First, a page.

England and Wales see 0.4% boost for average house prices in May
Last month, average house prices across both England and Wales climbed 0.4 per cent, rising to a new high of £277,178, according to data from LSL Property Services.
The firm's house price index reveals that the market has set a fourth price record for 2015, but monthly price growth is still lagging behind, sitting at just a third of what it was last year, Property Wire reports.
Including London, year-on-year price growth reached 4.5 per cent, while removing England's capital saw the figure fall slightly to 4.4 per cent.
London, which skewed prices only a few months ago, has been knocked back to fourth place in terms of price growth, with the north of England rising to the top spot. The index reveals that house prices in Kensington and Chelsea are now as much as 16 per cent lower than their peak in 2014.
LSL's data also demonstrates that home sales were down 14 per cent year on year last month, due to a lack of supply suppressing activity in the market.
Adrian Gill, director of Reeds Rains and Your Move estate agents, told Property Wire that the 0.4 per cent increase achieved in May is lower than the 1.2 per cent reached in the same period last year, but still believes it is indicative of a recovery in the housing market.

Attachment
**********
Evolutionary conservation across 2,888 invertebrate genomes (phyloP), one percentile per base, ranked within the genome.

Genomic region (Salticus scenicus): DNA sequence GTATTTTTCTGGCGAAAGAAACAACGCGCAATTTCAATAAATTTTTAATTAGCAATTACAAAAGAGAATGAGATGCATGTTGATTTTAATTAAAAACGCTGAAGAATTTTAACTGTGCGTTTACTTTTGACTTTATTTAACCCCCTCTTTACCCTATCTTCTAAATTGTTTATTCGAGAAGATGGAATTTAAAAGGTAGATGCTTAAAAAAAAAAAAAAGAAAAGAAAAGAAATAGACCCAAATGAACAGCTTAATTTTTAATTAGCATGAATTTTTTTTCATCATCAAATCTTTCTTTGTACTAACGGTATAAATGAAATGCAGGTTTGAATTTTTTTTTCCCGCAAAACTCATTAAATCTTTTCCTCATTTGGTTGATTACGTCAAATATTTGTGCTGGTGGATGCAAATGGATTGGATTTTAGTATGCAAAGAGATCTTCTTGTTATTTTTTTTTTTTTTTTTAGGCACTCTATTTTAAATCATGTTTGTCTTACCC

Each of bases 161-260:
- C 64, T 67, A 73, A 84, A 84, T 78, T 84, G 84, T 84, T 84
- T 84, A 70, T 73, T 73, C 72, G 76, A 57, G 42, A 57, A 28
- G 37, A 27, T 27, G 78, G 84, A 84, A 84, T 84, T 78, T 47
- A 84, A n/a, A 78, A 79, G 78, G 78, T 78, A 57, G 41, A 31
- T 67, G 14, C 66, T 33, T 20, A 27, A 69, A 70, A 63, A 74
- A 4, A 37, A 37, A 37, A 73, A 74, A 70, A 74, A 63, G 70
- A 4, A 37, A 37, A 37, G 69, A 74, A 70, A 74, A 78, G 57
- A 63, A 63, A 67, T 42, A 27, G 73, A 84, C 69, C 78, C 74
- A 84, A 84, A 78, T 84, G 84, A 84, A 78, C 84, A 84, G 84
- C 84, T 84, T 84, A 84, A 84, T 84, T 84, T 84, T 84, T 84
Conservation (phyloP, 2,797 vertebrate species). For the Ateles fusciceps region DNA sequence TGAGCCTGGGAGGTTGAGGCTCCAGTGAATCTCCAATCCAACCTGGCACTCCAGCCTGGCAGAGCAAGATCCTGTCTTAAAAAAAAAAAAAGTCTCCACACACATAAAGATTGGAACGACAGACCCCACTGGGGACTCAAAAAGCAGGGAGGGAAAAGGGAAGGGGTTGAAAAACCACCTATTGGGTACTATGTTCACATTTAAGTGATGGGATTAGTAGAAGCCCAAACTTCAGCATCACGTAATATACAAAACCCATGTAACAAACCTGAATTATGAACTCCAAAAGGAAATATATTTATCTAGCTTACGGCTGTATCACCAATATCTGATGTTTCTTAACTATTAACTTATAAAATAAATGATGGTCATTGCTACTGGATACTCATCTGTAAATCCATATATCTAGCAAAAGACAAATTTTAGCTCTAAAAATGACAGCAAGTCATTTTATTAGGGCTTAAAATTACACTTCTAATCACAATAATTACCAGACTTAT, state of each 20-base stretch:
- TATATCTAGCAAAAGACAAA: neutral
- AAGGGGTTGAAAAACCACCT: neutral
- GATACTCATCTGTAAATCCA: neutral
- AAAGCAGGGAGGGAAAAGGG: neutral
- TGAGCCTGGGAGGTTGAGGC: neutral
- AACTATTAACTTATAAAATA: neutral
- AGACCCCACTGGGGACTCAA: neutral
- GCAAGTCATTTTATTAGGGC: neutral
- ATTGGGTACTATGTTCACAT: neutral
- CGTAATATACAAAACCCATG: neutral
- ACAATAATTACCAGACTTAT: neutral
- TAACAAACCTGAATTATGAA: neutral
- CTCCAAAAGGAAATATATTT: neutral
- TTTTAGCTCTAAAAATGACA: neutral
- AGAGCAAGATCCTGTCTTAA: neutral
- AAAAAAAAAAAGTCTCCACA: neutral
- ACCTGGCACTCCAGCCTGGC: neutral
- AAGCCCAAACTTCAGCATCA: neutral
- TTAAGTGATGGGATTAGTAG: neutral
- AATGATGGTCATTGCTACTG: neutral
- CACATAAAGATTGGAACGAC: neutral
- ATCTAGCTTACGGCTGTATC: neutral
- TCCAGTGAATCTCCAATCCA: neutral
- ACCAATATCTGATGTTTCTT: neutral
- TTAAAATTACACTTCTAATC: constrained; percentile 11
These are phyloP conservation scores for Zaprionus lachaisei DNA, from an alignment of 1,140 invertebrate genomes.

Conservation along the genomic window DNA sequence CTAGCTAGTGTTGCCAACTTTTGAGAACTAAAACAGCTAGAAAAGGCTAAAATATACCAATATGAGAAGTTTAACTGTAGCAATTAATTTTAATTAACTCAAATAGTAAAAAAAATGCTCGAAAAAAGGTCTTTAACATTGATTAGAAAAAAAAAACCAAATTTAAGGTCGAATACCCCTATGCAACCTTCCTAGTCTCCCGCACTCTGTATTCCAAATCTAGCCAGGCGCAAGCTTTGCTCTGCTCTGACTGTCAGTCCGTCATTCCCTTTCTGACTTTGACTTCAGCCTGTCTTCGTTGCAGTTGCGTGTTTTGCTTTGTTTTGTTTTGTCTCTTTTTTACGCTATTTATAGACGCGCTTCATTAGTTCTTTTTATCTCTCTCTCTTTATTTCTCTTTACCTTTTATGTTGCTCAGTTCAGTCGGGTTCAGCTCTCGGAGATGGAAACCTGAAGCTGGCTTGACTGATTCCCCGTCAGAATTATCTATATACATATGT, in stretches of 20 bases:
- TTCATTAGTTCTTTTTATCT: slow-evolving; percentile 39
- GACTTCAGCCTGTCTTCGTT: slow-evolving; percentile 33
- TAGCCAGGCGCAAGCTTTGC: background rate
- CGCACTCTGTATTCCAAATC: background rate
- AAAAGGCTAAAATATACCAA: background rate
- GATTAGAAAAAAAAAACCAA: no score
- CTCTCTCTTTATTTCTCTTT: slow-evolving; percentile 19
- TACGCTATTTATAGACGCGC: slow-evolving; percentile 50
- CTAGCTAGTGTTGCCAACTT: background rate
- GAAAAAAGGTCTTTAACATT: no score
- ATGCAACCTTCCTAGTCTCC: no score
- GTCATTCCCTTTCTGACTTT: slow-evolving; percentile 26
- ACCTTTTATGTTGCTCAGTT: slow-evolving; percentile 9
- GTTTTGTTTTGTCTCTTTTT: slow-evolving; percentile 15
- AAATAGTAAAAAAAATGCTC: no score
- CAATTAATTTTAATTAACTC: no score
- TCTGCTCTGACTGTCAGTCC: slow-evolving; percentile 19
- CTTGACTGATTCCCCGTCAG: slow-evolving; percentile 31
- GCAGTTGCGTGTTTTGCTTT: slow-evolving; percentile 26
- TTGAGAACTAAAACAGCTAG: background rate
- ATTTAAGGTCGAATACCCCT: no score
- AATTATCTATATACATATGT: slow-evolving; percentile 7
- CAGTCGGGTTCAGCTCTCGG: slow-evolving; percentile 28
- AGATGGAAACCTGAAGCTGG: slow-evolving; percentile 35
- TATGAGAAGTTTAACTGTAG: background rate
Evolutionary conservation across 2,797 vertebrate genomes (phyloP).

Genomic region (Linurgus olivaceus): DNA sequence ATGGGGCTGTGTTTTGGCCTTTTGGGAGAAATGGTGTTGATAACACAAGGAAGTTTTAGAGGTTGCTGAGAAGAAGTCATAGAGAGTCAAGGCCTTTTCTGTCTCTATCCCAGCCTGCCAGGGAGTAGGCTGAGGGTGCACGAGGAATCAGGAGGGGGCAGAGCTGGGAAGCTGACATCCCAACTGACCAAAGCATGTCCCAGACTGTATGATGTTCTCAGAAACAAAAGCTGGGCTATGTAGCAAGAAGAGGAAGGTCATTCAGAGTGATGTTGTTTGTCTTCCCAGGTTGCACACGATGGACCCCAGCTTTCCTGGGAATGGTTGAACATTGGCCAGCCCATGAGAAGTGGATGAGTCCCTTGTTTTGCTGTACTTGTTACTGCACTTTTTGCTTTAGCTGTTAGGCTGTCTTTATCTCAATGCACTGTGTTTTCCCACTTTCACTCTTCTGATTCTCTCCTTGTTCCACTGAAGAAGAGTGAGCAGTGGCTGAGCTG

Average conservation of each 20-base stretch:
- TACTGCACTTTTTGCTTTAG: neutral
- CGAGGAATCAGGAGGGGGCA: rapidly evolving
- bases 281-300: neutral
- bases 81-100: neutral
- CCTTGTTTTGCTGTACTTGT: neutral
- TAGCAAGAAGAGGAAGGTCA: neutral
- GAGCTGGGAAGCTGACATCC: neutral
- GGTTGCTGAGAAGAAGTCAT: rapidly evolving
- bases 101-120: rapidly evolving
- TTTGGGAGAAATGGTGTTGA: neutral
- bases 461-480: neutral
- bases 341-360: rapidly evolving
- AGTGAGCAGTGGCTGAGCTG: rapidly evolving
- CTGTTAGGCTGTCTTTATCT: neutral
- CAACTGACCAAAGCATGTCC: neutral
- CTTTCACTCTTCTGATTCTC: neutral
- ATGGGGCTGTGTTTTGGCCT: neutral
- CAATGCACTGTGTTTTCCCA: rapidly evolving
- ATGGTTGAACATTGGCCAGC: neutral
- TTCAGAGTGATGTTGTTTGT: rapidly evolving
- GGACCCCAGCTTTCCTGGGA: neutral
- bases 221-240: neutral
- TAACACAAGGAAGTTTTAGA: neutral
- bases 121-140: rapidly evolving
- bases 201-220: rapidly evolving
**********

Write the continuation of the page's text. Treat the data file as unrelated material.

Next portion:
He added that there are now only four areas of the country that are still experiencing lacklustre growth that is lower than the 2007/2008 benchmarks. However, these regions are now catching up and growth is accelerating.
For example, average property prices in the north of England currently stand four per cent lower than they did before the global financial crisis, but this region has recently experienced the fastest increase in annual growth, climbing from 2.3 per cent in March to 3.6 per cent in April.
In the north-west, south-west and East Midlands, prices are also on the way up, while growth in London is dwindling.
Mr Gill explained: "This has knocked the capital back into fourth position in the rankings of regional house price growth over the past 12 months with the annual rise in London estimated to now be less than 12 per cent of what it was in of July last year and 2.4 per cent in May 2015, down from 20.7 per cent in the summer of 2014."
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